Skip to main content
Home » What's New » Women’s Eye and Vision Health

Women’s Eye and Vision Health

April is Women's Eye Health and Safety Month.

Women go through various stages throughout their lives, and each can impact vision differently. Eye disease among women is being diagnosed in growing numbers, particularly in aging women. In fact, studies indicate that the majority of women over the age of 40 have some type of eyesight impairment, and risk developing conditions including but not limited to cataracts, dry eye, glaucoma and diabetic retinopathy. It's interesting to note that the chance of women being diagnosed with vision loss has become more common as a result of the female population's growing longevity.

For women, an initial step to take to guarantee good vision is to make an extensive eye examination part of your normal health routine. Be sure to go get a full eye test before you hit forty, and that you don't forget to adhere to the care your eye doctor recommends. Secondly, be familiar with your family medical history, because your genetics are an important factor in comprehending, diagnosing and preventing vision loss. Be sure to look into your family's eye and health history and alert your eye doctor of any conditions that show up.

When it comes to nutrition, maintain a healthful, well-balanced diet and make sure to include foods rich in beta carotene, zinc and omega-3 fatty acids, which all help guard from vision loss as a result of eye disease. It's recommended that you also buy vitamin A, riboflavin (vitamin B2) and vitamin C supplements, as they are all good starting points to managing optimal eye health.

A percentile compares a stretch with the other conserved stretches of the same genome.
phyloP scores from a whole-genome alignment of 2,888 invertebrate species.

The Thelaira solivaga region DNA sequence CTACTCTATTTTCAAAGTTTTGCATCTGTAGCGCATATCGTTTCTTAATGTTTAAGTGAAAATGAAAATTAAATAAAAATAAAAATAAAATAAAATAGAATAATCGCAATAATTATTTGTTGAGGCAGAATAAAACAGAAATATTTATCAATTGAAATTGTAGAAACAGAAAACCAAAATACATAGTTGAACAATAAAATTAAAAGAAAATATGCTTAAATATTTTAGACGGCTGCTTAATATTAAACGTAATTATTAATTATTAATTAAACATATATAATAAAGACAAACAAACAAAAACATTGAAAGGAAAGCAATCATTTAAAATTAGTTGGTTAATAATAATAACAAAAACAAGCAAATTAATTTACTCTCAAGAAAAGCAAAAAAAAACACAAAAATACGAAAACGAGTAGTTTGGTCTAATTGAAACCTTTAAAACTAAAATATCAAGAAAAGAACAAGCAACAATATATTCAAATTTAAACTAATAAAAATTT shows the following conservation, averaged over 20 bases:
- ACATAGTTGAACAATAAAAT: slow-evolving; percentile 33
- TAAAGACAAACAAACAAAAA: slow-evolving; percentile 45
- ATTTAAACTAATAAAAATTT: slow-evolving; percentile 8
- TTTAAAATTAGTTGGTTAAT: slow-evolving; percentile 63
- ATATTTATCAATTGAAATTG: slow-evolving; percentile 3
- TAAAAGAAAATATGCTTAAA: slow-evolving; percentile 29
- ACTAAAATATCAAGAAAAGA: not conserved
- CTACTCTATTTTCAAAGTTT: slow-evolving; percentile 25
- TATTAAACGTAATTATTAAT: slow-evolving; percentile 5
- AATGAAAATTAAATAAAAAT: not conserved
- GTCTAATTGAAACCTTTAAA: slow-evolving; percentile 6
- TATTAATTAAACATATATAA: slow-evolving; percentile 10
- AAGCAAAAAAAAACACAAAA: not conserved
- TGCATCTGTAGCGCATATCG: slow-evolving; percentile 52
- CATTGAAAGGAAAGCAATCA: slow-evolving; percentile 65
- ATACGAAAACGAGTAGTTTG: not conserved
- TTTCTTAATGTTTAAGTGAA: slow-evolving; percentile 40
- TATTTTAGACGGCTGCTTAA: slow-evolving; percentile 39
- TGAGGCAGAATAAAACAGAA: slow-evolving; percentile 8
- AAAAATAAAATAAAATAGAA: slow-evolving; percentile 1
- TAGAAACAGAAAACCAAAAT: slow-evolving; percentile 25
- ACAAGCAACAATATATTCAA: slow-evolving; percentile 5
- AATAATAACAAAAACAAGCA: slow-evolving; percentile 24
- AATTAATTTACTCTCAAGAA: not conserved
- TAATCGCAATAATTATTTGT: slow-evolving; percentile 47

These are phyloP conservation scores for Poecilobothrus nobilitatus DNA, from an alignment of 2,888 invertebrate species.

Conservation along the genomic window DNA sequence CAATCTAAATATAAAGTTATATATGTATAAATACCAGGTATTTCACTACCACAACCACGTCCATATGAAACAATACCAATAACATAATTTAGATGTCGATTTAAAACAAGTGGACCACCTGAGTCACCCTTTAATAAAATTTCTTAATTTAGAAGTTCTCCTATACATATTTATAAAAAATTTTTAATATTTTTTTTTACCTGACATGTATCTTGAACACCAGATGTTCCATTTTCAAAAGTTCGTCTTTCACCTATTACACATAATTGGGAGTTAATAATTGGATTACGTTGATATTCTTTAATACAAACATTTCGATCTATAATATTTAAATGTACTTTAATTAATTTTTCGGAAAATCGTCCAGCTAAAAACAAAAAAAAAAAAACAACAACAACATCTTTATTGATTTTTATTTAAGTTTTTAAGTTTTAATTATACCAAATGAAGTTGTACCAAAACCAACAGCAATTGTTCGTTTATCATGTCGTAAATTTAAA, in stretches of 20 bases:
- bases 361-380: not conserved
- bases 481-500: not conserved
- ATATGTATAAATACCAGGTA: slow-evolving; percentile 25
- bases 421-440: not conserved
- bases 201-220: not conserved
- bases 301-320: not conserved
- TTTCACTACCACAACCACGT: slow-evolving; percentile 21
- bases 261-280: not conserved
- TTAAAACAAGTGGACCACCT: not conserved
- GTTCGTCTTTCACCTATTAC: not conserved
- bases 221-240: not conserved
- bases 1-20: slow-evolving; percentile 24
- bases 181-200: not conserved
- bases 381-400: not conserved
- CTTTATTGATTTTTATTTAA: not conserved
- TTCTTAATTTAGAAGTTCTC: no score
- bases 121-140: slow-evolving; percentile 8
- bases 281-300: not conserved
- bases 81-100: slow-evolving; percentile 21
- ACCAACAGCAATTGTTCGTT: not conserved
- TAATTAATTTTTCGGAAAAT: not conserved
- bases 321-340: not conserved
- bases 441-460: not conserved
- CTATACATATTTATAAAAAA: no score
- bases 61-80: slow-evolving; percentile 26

For smokers, make a commitment to stop, as even second-hand smoke can increase the danger of eye disease and is a known factor in the macular degeneration that can come with aging (AMD), as well as cataracts. Ultraviolet rays, which can also lead to the development of cataracts and age-related macular degeneration, are extremely dangerous for your vision. When you go outside, and not just during the summer, be sure to put on complete UV blocking sunglasses as well as a wide brimmed hat to protect your eyes from the sun.

Changes in hormone levels, such as what might take place when a woman goes through pregnancy or menopause, can also affect your vision. Sometimes, these shifts can even make the use of contact lenses less effective or uncomfortable. During pregnancy, you might want to reduce contact lens wearing time and alter your prescription if necessary. It's recommended to make an appointment with your optometrist during your pregnancy to address any eye or vision changes you may be experiencing.

There are also precautions to take to protect your eyes from household dangers, such as domestic cleaners. Check that household chemicals, including cleaners, bleach and strong detergents are kept safely and are locked away from young children. Wash your hands properly after working with all chemicals and wear eye protection if using strong substances. Wear proper safety goggles when repairing things at home, especially when working with wood, metal or tools.

Women need to be educated about the dangers and choices when it comes to looking after your vision. And also, it can never hurt to inform the other women you know, like your daughters and friends, about how to look after their eye and vision health.